For the 2011 revival at the Crucible theatre in Sheffield the artistic director Daniel Evans has gathered an extraordinary cast to play the friends and lovers who surround Bobby. They are a true ensemble working together beautifully and the whole thing zips along with great style and pace, immaculate timing and clearly defined sharp changes of mood. He has cast himself as Bobby and given that he won an Olivier award and was nominated for a Tony for his performance as George Seurat in Sunday In The Park With George nobody is going to complain about that. A British actor who is nominated for a Tony in an American musical needs to be very good indeed and he is outstanding as Bobby. It is a demanding part which needs an actor with a great musical theatre voice, charm and an ability to draw us into his world. If we don’t understand Bobby and feel for him there really is no show there to watch. Daniel Evans brings great warmth and commitment to the role, allowing the audience to follow him as he painfully and tentatively learns what he needs to know. Being Alive is a great song which has to be earned. It is the culmination of everything that has gone before and when we watch him sing it we are as thrilled as he is to know that he has found his answer. It is a great climax to the show, as it should be.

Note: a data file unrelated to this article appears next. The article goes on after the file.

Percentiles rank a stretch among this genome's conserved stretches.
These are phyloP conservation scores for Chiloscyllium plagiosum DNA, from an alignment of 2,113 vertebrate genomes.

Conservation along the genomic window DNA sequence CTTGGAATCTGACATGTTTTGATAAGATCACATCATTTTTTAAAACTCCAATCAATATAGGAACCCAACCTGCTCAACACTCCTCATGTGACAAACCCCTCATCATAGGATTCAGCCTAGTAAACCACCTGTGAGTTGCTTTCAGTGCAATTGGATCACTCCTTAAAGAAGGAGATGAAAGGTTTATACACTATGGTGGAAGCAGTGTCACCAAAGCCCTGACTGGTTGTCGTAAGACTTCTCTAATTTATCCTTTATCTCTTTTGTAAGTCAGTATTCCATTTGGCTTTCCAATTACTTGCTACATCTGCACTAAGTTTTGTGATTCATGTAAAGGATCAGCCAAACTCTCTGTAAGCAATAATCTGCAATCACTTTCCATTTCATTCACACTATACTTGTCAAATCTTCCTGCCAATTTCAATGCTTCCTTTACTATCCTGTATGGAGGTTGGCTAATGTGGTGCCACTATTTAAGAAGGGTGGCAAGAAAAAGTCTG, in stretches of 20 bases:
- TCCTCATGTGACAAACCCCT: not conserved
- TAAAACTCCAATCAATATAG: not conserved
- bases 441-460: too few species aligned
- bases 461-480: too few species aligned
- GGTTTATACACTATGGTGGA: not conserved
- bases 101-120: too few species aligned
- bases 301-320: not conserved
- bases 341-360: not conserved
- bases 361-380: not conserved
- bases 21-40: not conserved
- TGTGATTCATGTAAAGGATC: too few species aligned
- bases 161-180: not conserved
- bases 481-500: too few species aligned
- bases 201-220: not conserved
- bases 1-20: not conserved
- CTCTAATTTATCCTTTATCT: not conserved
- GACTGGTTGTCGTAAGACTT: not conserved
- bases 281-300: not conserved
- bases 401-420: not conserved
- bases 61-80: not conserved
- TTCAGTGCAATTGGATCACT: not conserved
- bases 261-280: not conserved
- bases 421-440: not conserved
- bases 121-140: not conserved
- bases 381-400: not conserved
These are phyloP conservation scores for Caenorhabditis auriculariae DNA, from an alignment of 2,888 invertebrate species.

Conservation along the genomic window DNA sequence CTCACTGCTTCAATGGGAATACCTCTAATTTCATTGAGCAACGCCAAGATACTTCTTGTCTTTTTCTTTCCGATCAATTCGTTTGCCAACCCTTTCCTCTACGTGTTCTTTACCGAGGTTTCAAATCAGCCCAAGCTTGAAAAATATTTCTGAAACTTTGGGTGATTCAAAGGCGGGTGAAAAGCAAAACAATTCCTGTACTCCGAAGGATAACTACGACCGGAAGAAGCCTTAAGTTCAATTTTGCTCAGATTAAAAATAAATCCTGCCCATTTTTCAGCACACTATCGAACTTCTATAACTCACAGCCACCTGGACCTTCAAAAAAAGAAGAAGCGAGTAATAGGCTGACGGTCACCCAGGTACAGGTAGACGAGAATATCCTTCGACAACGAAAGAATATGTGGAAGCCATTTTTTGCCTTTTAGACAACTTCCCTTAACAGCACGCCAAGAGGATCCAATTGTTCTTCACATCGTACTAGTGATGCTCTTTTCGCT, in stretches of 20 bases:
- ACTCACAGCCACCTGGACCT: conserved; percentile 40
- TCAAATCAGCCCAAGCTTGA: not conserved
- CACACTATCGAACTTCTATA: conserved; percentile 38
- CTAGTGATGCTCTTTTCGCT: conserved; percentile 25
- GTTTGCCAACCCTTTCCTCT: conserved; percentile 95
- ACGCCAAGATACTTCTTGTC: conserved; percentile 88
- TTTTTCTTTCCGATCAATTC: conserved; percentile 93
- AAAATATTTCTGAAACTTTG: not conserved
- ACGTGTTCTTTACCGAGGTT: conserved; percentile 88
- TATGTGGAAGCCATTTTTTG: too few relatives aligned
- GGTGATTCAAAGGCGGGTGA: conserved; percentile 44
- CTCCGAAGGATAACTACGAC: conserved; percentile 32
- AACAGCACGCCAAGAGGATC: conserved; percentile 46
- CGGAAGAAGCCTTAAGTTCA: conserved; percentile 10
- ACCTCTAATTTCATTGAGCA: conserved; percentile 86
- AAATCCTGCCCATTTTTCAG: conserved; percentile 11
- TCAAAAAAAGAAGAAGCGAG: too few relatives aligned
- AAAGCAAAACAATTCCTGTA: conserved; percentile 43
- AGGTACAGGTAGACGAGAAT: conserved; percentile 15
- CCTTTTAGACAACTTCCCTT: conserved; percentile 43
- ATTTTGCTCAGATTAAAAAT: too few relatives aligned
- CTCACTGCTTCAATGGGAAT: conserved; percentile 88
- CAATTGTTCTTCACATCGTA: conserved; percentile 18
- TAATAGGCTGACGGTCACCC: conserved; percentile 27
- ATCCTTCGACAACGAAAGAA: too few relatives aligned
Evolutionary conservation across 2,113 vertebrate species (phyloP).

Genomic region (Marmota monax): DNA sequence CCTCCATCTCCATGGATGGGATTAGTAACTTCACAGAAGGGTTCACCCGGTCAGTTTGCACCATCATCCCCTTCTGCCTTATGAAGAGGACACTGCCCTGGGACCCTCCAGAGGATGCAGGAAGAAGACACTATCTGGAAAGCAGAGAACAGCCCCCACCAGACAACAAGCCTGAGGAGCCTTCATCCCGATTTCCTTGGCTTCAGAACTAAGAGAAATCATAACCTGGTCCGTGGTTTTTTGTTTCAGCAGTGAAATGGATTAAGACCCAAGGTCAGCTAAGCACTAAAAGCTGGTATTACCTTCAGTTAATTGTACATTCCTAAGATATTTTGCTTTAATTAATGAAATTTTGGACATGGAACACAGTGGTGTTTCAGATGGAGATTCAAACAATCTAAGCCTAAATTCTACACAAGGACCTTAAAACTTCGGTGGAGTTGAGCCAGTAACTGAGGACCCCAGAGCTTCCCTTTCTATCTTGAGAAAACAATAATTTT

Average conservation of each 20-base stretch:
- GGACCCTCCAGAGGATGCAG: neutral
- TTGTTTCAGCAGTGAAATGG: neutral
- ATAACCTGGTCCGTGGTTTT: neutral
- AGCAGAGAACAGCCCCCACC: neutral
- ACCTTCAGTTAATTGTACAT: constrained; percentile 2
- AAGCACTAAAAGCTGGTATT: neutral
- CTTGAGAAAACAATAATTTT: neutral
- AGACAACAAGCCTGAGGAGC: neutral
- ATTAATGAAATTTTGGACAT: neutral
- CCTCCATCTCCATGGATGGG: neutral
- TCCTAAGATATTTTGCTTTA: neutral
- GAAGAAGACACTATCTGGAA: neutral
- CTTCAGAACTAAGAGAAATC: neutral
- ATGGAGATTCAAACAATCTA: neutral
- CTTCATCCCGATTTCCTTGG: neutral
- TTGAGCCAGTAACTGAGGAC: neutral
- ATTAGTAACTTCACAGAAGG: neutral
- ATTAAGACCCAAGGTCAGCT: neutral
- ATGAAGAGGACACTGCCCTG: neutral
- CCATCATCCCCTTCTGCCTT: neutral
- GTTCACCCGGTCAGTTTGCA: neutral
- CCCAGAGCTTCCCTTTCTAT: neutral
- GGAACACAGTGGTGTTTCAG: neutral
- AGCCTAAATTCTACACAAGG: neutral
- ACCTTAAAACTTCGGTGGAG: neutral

Photograph: copyright Donald Cooper Photostage.

As for the rest of the cast their strength really is in the way they work together as an ensemble, especially in the number Side By Side, but there are also some great individual moments. For someone of Samantha Spiro’s talent Amy is a gift of a part and she is both funny and touching as well as nailing the technical difficulties of Getting Married Today. Lucy Montgomery has a nice feel for comedy too in the number Barcelona and Ian Gelder, Damien Humbley and David Birrell are beautifully touching in Sorry Grateful. Rosalie Craig is full of life and energy as Marta and she was able to paint a haunting picture of New York in Another Hundred People as well as give us a believable portrait of a young girl in love with the city that she is a tiny part of.

The production is set in the 1970’s, as it has to be, and the set, designed by Christopher Oram, is lovely to look at. Bobby’s stylish but rather soulless loft apartment has a panoramic view of the city and the Chrysler building, and it is surrounded by a period evocation of  a seventies disco floor.

This is as good a production of a classic American musical as you are likely to see. Hats off to the Crucible! It deserves to move on to the West End but if it doesn’t I shall enjoy being smug about the fact that we were the ones who got to see it up in Sheffield.

Hamlet. Sheffield Crucible. 23-09-10